• Mix organic materials in the soil to give it richness
and keep it soft. Not only does this make the soil
more nutritious for the plants, it makes it easier to
pull the weeds.
• Be sure to get the whole root when pulling weeds.
(For me, it is harder to feel the root let go if you
wear gloves; but if you wear gloves, choose ones
that are thin and fit snuggly to fingers.)
• Never let weeds stay around long enough to seed; thus making the work easier later.
• After the garden is clear of weeds, spread a good layer of peat or other moisture-holding mulch, working it
around the plants. This discourages weeds and encourages wanted plants by preserving moisture.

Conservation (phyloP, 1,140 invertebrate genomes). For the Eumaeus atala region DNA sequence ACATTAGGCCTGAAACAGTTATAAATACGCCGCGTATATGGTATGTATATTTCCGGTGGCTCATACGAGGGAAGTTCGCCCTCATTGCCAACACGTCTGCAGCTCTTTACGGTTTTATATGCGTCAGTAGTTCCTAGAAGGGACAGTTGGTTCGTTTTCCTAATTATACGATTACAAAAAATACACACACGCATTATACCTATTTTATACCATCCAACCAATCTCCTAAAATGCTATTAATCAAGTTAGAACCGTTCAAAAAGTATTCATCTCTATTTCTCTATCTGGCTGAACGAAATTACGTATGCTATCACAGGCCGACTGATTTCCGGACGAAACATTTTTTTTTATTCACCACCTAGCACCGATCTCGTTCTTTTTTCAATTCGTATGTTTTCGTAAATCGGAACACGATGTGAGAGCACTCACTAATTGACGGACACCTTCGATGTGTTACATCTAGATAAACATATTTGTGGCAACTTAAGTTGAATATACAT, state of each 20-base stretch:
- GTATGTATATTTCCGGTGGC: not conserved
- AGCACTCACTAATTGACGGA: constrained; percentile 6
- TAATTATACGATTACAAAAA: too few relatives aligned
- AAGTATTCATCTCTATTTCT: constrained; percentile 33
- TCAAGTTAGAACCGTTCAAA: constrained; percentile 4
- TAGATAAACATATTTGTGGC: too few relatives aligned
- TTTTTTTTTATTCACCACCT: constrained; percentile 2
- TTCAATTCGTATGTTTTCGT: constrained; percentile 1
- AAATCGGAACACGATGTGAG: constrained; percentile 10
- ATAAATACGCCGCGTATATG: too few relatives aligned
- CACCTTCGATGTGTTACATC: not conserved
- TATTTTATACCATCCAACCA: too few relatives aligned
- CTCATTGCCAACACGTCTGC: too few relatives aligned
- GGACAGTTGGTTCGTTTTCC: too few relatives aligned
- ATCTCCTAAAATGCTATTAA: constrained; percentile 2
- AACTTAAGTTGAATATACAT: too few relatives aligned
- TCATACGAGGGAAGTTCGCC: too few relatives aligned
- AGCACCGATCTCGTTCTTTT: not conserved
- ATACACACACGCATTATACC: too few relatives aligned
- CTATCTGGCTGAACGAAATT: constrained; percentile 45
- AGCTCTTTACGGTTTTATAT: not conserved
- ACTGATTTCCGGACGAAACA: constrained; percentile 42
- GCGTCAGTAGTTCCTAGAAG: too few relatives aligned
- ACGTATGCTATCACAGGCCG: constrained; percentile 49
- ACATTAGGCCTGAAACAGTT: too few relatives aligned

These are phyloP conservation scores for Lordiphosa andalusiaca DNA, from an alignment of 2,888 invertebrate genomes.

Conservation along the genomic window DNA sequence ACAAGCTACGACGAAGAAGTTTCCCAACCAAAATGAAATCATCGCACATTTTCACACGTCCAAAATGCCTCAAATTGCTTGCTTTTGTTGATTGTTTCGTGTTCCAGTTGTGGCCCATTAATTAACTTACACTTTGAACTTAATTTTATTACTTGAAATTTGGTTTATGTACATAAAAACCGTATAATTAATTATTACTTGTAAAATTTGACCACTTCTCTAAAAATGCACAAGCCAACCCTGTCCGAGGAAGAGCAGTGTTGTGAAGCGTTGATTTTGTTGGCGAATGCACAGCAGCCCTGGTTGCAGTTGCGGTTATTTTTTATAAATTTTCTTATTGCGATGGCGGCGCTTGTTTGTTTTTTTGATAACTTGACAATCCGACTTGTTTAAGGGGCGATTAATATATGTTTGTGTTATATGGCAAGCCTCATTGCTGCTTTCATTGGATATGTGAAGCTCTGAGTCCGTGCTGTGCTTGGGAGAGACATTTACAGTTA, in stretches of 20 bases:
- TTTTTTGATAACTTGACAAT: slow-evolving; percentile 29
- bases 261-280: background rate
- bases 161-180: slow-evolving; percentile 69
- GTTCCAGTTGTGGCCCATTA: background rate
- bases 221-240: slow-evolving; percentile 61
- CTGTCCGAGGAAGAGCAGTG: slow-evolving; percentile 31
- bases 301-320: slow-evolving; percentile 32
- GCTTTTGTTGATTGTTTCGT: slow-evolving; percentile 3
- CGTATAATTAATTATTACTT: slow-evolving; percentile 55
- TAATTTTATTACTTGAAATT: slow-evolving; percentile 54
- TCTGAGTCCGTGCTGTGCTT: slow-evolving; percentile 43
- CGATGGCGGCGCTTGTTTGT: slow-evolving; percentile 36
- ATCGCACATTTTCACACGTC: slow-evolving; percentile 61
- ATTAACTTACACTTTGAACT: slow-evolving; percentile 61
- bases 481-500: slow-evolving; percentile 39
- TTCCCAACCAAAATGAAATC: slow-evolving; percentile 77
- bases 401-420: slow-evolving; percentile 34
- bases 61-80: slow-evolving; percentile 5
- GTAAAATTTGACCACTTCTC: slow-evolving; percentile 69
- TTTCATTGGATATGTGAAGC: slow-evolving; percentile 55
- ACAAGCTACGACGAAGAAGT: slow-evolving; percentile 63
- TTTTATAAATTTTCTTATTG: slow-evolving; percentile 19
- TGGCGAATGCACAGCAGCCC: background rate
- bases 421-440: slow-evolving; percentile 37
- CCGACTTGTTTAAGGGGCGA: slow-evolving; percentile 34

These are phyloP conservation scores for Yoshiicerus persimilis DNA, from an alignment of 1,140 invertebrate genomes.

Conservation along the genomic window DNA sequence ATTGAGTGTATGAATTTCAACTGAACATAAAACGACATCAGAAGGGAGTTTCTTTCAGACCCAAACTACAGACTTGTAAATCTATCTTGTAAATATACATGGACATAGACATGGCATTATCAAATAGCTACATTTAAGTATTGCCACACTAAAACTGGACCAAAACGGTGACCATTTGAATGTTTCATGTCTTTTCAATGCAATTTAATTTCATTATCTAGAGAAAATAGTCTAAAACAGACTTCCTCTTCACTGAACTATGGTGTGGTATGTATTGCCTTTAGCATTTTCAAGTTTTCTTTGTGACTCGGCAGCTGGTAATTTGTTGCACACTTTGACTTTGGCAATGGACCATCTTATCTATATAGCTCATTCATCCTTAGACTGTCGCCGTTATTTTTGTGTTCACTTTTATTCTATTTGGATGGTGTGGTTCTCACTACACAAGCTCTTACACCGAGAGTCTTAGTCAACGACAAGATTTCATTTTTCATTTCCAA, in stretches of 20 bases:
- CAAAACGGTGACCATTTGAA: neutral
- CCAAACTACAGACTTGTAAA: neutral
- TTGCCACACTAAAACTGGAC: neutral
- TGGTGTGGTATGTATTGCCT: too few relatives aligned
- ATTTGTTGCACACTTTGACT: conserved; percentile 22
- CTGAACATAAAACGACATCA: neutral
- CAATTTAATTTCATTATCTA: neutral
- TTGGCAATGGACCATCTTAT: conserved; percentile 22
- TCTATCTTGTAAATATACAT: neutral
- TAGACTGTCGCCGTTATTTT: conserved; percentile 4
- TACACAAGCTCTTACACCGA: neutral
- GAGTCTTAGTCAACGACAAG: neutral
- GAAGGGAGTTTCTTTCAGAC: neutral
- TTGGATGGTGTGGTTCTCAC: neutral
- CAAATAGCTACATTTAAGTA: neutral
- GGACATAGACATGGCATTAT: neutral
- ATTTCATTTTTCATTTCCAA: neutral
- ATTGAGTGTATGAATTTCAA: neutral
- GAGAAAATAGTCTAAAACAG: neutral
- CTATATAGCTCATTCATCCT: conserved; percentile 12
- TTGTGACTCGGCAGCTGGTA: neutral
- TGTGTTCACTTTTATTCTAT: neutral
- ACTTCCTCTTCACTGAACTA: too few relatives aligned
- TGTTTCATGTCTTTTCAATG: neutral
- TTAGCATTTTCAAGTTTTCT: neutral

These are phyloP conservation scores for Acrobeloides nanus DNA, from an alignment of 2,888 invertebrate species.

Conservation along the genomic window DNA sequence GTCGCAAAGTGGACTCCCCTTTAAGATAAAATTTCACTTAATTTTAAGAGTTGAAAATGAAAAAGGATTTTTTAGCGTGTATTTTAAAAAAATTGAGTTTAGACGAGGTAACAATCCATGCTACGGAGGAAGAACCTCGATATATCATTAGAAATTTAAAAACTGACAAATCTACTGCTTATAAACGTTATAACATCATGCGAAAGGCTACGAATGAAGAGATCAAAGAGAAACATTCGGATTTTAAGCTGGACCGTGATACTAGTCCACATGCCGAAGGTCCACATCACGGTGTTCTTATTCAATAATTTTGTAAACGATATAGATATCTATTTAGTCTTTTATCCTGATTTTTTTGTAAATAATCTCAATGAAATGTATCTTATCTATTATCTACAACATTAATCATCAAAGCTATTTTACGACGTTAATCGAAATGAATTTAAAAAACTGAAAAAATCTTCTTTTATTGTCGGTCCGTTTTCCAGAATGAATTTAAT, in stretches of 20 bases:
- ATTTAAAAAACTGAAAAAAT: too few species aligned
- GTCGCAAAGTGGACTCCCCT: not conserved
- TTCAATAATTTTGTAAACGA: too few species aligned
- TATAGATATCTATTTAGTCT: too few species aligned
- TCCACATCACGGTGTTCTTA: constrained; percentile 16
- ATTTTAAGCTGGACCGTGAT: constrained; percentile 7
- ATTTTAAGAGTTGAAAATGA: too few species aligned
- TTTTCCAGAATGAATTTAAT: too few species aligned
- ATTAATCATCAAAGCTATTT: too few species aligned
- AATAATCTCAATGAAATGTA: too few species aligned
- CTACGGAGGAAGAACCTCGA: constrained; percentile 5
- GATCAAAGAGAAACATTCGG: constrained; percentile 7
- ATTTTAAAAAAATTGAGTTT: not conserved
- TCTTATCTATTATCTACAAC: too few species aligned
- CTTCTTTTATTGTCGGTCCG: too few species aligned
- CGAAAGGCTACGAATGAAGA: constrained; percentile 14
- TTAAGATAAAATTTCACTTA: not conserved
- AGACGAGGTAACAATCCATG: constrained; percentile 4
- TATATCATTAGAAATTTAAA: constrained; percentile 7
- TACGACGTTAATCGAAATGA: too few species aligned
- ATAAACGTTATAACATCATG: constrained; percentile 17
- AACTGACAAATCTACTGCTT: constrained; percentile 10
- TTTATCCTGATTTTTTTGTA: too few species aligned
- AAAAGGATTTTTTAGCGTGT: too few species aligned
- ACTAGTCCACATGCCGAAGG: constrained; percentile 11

• Haul pulled weeds away from the garden area so they cannot drop seeds in the garden area.
The stronger the flowers, the less vulnerable they will be to being overwhelmed by weeds. When weeds are allowed to get the upper hand, ridding the garden of them gets harder, and the plants suffer because of the drain the weeds make on water and nutrients.
A little consistent inventory and quick action save the gardener a lot of agony, and the rewards in beauty and color are well worth it.